PingPong Financial Group, a Chinese FinTech company, has received a Payment Institution (PI) license from the government of Luxembourg.
In a press release, the company said its Luxembourg entity, PingPong Europe S.A., was issued the license by Minister of Finance Pierre Gramegna of Luxembourg, making it the first Chinese FinTech company to establish European offices in the country. Through the EU’s passporting system, the new license enables PingPong to operate throughout the continent, thus better facilitating eCommerce transactions between China and Europe through PingPong’s cross-border eCommerce payments services.
“PingPong is yet another innovative FinTech player that chose Luxembourg as its EU hub. Its presence is a welcome addition to the Luxembourg financial ecosystem and further strengthens the ties between Luxembourg and China,” Gramegna said in the press release.
Through its Platform Payouts product, PingPong aims to reduce both the time and costs for Chinese internet sellers to receive international payments from eCommerce platforms in their local currency. It is the sole payment platform to focus exclusively on repatriating eCommerce revenue to China.
The EU’s PI licensing requirements are especially stringent, with strict requirements on PI infrastructure, shareholder qualifications, Know Your Customer (KYC) and AML policies and information security programs. To date, only 10 companies have obtained the license in Luxembourg.
More broadly, cross-border direct selling is a new format within eCommerce and thus faces layers of regulatory red tape that are not always clearly defined. The response from payment providers serving this trend has varied greatly, with some startups hoping to circumvent regulations and slide under the radar and others touting partial compliance as the full solution. PingPong has been especially pro-active in working with regulators in multiple capacities, with the belief that creating a transparent and effective regulatory framework is the precondition for the sustainable growth of cross-border eCommerce.
PingPong’s robust compliance program extends across its global operations, from its merchant customer base in China to its partnerships with major banks in the U.S. and EU. The system combines a closed-loop financial network with strong regulatory approval for China-based sellers and rigorous vetting of third-party vendors, thus offering a degree of security far beyond conventional online payment methods, such as credit cards.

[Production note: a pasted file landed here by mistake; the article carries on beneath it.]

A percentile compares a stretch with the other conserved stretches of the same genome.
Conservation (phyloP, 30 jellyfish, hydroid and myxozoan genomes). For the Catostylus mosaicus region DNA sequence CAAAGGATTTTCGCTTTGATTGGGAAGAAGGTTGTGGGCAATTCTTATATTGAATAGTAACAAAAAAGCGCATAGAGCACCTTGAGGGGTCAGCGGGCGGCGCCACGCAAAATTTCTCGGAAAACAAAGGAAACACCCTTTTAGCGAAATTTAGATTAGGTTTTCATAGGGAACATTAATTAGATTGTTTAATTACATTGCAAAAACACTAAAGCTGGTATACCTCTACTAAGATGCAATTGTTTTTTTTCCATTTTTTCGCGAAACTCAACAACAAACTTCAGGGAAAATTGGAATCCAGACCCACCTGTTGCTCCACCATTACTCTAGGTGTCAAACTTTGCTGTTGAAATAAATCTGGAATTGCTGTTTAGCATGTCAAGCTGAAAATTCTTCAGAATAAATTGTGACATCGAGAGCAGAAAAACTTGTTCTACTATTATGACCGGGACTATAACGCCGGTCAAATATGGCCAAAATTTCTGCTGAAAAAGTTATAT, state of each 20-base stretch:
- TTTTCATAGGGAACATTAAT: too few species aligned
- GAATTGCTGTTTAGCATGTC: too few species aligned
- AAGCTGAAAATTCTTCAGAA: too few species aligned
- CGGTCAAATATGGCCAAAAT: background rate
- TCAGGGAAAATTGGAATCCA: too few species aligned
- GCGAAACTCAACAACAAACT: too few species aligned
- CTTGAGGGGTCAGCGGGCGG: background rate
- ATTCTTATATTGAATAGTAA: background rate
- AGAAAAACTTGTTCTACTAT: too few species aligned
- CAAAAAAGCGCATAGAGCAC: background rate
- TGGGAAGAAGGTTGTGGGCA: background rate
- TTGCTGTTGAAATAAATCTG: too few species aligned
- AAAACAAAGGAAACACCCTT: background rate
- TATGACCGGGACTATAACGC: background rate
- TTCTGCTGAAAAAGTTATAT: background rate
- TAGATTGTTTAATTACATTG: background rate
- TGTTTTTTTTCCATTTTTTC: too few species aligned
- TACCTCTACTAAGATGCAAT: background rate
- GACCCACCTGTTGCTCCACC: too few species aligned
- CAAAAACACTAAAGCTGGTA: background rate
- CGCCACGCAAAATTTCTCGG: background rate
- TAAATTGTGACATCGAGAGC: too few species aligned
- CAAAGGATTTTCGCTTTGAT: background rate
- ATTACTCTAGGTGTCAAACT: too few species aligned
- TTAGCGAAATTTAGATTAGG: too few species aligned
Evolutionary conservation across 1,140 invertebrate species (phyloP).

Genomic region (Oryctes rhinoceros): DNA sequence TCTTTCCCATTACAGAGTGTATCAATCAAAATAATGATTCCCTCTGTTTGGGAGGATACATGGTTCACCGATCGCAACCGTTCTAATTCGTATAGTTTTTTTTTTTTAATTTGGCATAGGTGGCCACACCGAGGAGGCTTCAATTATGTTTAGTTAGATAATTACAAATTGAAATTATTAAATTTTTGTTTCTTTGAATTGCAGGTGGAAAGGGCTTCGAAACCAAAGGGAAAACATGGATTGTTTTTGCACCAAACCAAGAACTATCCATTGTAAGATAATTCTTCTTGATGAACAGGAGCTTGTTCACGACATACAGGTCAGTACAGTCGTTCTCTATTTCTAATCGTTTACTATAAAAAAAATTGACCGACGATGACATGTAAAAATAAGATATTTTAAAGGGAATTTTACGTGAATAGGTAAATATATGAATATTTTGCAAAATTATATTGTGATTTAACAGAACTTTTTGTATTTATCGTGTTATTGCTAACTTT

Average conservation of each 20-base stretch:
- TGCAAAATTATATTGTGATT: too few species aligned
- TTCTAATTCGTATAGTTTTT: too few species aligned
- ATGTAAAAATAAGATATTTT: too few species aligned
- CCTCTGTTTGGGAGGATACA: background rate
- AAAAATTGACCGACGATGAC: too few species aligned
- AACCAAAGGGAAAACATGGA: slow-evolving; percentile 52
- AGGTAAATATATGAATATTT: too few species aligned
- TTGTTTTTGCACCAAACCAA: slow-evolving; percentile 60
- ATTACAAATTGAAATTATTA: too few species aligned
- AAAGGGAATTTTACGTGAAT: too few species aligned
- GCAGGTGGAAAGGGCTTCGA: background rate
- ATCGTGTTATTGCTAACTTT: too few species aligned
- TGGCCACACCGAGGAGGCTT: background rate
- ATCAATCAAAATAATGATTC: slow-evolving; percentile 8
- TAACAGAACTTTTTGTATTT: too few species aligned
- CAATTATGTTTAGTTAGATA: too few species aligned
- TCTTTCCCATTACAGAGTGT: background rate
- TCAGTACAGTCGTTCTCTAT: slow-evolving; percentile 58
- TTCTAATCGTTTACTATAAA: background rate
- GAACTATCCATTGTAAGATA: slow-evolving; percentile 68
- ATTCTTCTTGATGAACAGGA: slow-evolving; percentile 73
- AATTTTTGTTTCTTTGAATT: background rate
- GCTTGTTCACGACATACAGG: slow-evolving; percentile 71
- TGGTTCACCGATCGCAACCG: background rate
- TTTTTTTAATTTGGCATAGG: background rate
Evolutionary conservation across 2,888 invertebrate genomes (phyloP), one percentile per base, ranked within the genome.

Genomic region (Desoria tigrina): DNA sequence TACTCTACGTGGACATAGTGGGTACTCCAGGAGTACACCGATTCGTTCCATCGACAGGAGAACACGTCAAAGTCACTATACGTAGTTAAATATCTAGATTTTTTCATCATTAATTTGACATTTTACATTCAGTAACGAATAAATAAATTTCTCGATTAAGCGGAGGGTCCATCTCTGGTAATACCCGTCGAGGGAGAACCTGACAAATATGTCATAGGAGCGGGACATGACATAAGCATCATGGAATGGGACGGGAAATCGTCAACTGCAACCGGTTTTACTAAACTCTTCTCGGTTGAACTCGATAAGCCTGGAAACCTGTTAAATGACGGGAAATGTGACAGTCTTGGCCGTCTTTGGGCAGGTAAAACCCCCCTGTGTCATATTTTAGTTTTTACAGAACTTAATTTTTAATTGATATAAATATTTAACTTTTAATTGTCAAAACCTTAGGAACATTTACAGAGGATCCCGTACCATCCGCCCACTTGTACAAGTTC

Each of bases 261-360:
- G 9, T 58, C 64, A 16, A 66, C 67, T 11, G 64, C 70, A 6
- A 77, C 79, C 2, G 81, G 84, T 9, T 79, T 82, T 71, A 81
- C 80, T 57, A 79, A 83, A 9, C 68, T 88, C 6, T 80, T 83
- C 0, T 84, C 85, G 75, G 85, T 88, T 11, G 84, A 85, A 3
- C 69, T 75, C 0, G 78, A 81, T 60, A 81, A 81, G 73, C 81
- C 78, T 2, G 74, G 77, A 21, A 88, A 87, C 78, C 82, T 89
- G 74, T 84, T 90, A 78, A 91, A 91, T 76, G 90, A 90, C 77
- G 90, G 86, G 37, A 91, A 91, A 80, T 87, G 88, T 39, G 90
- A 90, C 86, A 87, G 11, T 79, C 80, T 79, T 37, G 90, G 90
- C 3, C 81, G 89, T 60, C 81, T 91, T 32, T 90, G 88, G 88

In Shanghai, Luxembourg Consul General Luc Decker praised PingPong as a pioneer within cross-border payments in an interview with China’s 21st Century Business Herald. FinTech’s development is largely dependent on the regulatory environment, Decker explained. Consequently, Chinese FinTech firms have been shy about expanding overseas. PingPong has shown it can operate in the sound regulatory environment in the EU.
Among Chinese financial services firms establishing a presence in the EU, PingPong stands out as the only startup. The others are all major Chinese banks. The results of the PI license have been closely watched within China since PingPong announced its application last October.
Currently, the company has offices in China, Hong Kong, the U.S., Japan and now Luxembourg. “The operational headquarters of PingPong in Europe will be in Luxembourg. We are happy we have been granted a payment institution license here. PingPong also has the intention to establish a Research and Development Center for Europe. Luxembourg offers substantial benefits in terms of financial services, blockchain technology and information security — a solid foundation for our expansion,” said Yu (Robert) Chen, founder, global CEO and chairman of PingPong, in the same press release.
Founded in New York in 2015, PingPong Global makes it easier for SMBs, manufacturers and global brands to collect cross-border payments from customers across eCommerce marketplaces as ubiquitous as Amazon, Wish and Newegg. The company has recently been experiencing growth, ratcheting up more than $1 billion in total processed volume, as measured solely in the United States this past spring.